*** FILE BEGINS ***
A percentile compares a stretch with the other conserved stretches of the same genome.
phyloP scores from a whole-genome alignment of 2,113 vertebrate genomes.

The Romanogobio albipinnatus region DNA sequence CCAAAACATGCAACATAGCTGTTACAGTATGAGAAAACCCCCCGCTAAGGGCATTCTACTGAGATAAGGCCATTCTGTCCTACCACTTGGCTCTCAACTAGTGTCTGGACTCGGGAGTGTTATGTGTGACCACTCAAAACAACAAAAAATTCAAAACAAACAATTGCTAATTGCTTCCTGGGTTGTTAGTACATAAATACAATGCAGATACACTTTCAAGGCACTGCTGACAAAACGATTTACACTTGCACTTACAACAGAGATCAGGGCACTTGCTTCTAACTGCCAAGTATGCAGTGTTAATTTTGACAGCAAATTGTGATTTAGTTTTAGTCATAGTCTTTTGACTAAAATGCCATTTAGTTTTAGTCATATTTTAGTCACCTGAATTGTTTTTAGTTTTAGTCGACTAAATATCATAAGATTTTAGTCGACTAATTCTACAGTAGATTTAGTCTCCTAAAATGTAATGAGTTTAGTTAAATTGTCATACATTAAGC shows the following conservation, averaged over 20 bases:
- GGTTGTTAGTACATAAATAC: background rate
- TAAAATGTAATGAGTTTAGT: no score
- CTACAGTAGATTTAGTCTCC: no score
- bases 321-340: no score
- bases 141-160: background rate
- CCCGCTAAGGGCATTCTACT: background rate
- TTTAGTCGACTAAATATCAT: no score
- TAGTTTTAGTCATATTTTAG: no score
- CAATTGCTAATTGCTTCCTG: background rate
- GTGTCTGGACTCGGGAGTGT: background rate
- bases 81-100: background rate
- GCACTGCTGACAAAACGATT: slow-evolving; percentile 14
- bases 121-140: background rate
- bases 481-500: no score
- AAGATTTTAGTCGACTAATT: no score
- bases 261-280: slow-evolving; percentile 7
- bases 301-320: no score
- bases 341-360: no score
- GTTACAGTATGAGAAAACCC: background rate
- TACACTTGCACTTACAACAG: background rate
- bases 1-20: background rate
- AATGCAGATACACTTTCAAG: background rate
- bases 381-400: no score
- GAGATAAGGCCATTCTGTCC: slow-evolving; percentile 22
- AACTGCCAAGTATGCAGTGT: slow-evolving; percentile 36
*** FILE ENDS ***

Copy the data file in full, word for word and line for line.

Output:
A percentile compares a stretch with the other conserved stretches of the same genome.
phyloP scores from a whole-genome alignment of 2,113 vertebrate genomes.

The Romanogobio albipinnatus region DNA sequence CCAAAACATGCAACATAGCTGTTACAGTATGAGAAAACCCCCCGCTAAGGGCATTCTACTGAGATAAGGCCATTCTGTCCTACCACTTGGCTCTCAACTAGTGTCTGGACTCGGGAGTGTTATGTGTGACCACTCAAAACAACAAAAAATTCAAAACAAACAATTGCTAATTGCTTCCTGGGTTGTTAGTACATAAATACAATGCAGATACACTTTCAAGGCACTGCTGACAAAACGATTTACACTTGCACTTACAACAGAGATCAGGGCACTTGCTTCTAACTGCCAAGTATGCAGTGTTAATTTTGACAGCAAATTGTGATTTAGTTTTAGTCATAGTCTTTTGACTAAAATGCCATTTAGTTTTAGTCATATTTTAGTCACCTGAATTGTTTTTAGTTTTAGTCGACTAAATATCATAAGATTTTAGTCGACTAATTCTACAGTAGATTTAGTCTCCTAAAATGTAATGAGTTTAGTTAAATTGTCATACATTAAGC shows the following conservation, averaged over 20 bases:
- GGTTGTTAGTACATAAATAC: background rate
- TAAAATGTAATGAGTTTAGT: no score
- CTACAGTAGATTTAGTCTCC: no score
- bases 321-340: no score
- bases 141-160: background rate
- CCCGCTAAGGGCATTCTACT: background rate
- TTTAGTCGACTAAATATCAT: no score
- TAGTTTTAGTCATATTTTAG: no score
- CAATTGCTAATTGCTTCCTG: background rate
- GTGTCTGGACTCGGGAGTGT: background rate
- bases 81-100: background rate
- GCACTGCTGACAAAACGATT: slow-evolving; percentile 14
- bases 121-140: background rate
- bases 481-500: no score
- AAGATTTTAGTCGACTAATT: no score
- bases 261-280: slow-evolving; percentile 7
- bases 301-320: no score
- bases 341-360: no score
- GTTACAGTATGAGAAAACCC: background rate
- TACACTTGCACTTACAACAG: background rate
- bases 1-20: background rate
- AATGCAGATACACTTTCAAG: background rate
- bases 381-400: no score
- GAGATAAGGCCATTCTGTCC: slow-evolving; percentile 22
- AACTGCCAAGTATGCAGTGT: slow-evolving; percentile 36